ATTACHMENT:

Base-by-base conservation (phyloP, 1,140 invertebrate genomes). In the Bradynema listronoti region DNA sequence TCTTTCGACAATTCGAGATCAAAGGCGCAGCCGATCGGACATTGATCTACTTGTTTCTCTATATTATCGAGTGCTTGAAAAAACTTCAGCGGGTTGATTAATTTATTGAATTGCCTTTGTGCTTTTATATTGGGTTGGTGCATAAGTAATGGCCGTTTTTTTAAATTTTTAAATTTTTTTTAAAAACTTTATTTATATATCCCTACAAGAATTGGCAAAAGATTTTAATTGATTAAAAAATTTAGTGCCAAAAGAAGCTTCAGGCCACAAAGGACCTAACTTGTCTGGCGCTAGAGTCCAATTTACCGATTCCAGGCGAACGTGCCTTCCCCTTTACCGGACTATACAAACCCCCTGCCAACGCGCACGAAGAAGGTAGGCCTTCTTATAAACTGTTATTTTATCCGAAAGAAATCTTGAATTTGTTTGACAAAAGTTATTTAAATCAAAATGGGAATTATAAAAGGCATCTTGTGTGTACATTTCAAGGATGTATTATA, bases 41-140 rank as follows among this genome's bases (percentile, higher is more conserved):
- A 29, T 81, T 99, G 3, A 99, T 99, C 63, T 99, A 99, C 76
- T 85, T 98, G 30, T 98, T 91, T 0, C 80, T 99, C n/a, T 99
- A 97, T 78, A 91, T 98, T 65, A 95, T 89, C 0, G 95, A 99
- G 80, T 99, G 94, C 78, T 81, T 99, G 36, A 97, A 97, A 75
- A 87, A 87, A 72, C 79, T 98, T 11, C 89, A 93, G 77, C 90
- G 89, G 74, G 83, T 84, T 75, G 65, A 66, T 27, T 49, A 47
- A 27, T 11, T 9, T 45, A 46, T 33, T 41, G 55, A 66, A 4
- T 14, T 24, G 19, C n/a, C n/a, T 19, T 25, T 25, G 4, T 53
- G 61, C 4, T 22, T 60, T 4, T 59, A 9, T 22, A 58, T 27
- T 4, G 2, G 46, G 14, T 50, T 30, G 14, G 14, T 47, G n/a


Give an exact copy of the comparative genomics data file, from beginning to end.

Base-by-base conservation (phyloP, 1,140 invertebrate genomes). In the Bradynema listronoti region DNA sequence TCTTTCGACAATTCGAGATCAAAGGCGCAGCCGATCGGACATTGATCTACTTGTTTCTCTATATTATCGAGTGCTTGAAAAAACTTCAGCGGGTTGATTAATTTATTGAATTGCCTTTGTGCTTTTATATTGGGTTGGTGCATAAGTAATGGCCGTTTTTTTAAATTTTTAAATTTTTTTTAAAAACTTTATTTATATATCCCTACAAGAATTGGCAAAAGATTTTAATTGATTAAAAAATTTAGTGCCAAAAGAAGCTTCAGGCCACAAAGGACCTAACTTGTCTGGCGCTAGAGTCCAATTTACCGATTCCAGGCGAACGTGCCTTCCCCTTTACCGGACTATACAAACCCCCTGCCAACGCGCACGAAGAAGGTAGGCCTTCTTATAAACTGTTATTTTATCCGAAAGAAATCTTGAATTTGTTTGACAAAAGTTATTTAAATCAAAATGGGAATTATAAAAGGCATCTTGTGTGTACATTTCAAGGATGTATTATA, bases 41-140 rank as follows among this genome's bases (percentile, higher is more conserved):
- A 29, T 81, T 99, G 3, A 99, T 99, C 63, T 99, A 99, C 76
- T 85, T 98, G 30, T 98, T 91, T 0, C 80, T 99, C n/a, T 99
- A 97, T 78, A 91, T 98, T 65, A 95, T 89, C 0, G 95, A 99
- G 80, T 99, G 94, C 78, T 81, T 99, G 36, A 97, A 97, A 75
- A 87, A 87, A 72, C 79, T 98, T 11, C 89, A 93, G 77, C 90
- G 89, G 74, G 83, T 84, T 75, G 65, A 66, T 27, T 49, A 47
- A 27, T 11, T 9, T 45, A 46, T 33, T 41, G 55, A 66, A 4
- T 14, T 24, G 19, C n/a, C n/a, T 19, T 25, T 25, G 4, T 53
- G 61, C 4, T 22, T 60, T 4, T 59, A 9, T 22, A 58, T 27
- T 4, G 2, G 46, G 14, T 50, T 30, G 14, G 14, T 47, G n/a